Cellulosic ethanol is getting closer to commercialization. How close? Just one to three years. Buoyed by federal funding, technological advancements, and their own considerable investments, a few companies are moving forward with commercial-scale plans.
In September, POET, Sioux Falls, SD, announced a $6.85-million funding increase to an existing grant from the U.S. Department of Energy (DOE). This, plus an additional $13.15 million expected next year, will help POET develop corncob feedstock infrastructure around its Project Liberty plant.
Design work has begun for this 25-million-gallon-per-year cellulosic ethanol facility, which will be attached to POET's existing corn ethanol plant in Emmetsburg, IA. POET has applied to the DOE for a federal loan guarantee to help finance the project.
The company expects to begin commercial-scale cellulosic ethanol production before the end of 2011.
POET already has been producing cellulosic ethanol at a pilot-scale facility in Scotland, SD. This plant (which has received no federal or state funding) began production in November 2008 and has run 24/7 since January 2009. The facility has been teaching the company how to confidently scale up to commercial production, reducing costs along the way, says Jim Sturdevant, director of POET's Project Liberty.
With the recent DOE grant money, POET will work with several equipment manufacturers to get cob-harvesting technology into fields around Emmetsburg. Fourteen area farmers tested prototype equipment this fall. POET is developing and testing cob pickup, delivery and storage.
“Cobs represent a whole new revenue stream for farmers without them having to buy more land or dramatically change production. They just need to add some equipment,” Sturdevant says.
Some of the new cob-harvesting equipment, such as the CCX770 cob harvester offered by Vermeer Corporation, Pella, IA, is now available.
Warrenville, IL-based Coskata also has taken a major step forward with the recent launch of its semi-commercial (demonstration) ethanol facility in Madison, PA. The facility will produce ethanol from woody biomass, agricultural waste, energy crops and construction waste.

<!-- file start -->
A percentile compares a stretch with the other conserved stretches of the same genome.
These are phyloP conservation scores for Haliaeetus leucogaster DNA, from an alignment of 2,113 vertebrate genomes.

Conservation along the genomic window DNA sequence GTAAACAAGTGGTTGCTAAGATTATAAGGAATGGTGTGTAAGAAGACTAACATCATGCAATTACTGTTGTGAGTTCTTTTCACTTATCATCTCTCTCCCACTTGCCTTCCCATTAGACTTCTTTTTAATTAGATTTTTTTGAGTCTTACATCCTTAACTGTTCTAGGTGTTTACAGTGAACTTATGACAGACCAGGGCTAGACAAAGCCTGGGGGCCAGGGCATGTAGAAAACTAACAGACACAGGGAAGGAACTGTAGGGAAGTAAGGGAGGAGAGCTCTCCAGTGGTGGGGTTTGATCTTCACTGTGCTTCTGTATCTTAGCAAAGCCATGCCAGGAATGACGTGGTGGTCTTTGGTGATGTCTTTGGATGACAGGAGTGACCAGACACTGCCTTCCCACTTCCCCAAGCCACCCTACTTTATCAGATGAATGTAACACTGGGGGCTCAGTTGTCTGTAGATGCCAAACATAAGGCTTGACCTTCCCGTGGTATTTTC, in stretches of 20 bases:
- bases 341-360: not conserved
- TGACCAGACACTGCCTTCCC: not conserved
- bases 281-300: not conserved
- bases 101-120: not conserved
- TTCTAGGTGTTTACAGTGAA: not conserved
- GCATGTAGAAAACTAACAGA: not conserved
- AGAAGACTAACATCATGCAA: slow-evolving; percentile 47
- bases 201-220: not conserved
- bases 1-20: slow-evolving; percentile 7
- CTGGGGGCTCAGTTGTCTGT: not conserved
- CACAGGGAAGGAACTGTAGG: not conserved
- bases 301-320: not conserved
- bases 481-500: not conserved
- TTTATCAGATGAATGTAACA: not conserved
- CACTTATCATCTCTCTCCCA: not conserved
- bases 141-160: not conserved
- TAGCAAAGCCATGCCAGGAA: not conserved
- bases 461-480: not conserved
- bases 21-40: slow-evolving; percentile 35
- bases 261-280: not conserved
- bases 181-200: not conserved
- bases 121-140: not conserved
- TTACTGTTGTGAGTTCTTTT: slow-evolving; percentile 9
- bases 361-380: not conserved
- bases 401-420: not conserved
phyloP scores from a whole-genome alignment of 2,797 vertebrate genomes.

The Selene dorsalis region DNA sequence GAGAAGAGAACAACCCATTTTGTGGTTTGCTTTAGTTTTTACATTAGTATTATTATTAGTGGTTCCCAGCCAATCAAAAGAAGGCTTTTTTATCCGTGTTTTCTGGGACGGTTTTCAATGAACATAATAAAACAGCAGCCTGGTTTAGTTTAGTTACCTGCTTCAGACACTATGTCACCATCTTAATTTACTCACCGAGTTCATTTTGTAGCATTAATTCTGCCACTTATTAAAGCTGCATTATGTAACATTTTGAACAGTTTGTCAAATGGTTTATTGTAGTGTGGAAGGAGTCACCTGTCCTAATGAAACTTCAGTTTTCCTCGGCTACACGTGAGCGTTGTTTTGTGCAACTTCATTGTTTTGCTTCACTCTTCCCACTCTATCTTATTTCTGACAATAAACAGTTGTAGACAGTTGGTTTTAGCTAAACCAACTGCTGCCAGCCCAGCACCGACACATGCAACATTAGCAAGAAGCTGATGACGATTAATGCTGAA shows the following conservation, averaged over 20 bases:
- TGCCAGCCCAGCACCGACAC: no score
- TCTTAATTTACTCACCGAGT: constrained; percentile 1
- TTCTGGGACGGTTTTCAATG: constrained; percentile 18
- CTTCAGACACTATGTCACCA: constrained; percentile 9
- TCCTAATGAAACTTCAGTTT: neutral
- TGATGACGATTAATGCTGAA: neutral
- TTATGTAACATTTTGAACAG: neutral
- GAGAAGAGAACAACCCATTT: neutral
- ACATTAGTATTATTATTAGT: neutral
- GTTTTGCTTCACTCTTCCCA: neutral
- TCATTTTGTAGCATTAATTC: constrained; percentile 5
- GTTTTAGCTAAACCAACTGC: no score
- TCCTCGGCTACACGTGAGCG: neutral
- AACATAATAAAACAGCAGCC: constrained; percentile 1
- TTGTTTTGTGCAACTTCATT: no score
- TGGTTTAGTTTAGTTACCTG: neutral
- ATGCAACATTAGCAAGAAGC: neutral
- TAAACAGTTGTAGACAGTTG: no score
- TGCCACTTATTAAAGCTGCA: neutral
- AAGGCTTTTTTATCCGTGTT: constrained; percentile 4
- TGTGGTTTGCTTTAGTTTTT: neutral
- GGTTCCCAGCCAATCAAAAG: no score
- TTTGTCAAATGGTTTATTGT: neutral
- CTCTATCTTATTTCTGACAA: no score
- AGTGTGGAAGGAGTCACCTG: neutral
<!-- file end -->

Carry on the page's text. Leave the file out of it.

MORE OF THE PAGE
This flexible approach is enabled by Westinghouse Plasma Corporation and its plasma gasification technology and Coskata's syngas-to-biofuels conversion process. Coskata plans to license its technology to other companies that will build cellulosic ethanol facilities with capacities of 50-million gallons and 100-million gallons per year.
DuPont Danisco Cellulosic Ethanol
By the end of this year, DuPont Danisco Cellulosic Ethanol (DDCE) expects to begin producing cellulosic ethanol at its 250,000-gallon demonstration biorefinery in Vonore, TN. DDCE is a 50/50 joint venture formed in 2008 by DuPont and Danisco A/S.
The parent companies have committed $70 million each to the joint venture, which began in May 2008, explains Vonnie Estes, vice president of commercial development, DDCE. Part of this $140-million total was designated for construction of the demonstration project. The State of Tennessee also has committed $40.7 million to construction of the biorefinery.
DDCE tested its technology at pilot scale at both DuPont in Delaware and at the National Renewable Energy Laboratory in Golden, CO. There the company tested unit operations — pretreatment, enzyme saccharification and fermentation — which are all ready to scale up.
The Tennessee demonstration plant will produce cellulosic ethanol from corncobs for about a year and then convert to switchgrass. It will have the capability to process other feedstocks if those sources make economic sense.
DDCE will take what it learns from the demonstration plant and apply it to a commercial-scale facility, which it plans to build in the Midwest. This facility will be located with a corn ethanol plant. DDCE plans to select the site by the end of this year and expects it to be operational in 2012. The new facility, which be run on corncobs, will be capable of producing 25 million gallons of cellulosic ethanol per year.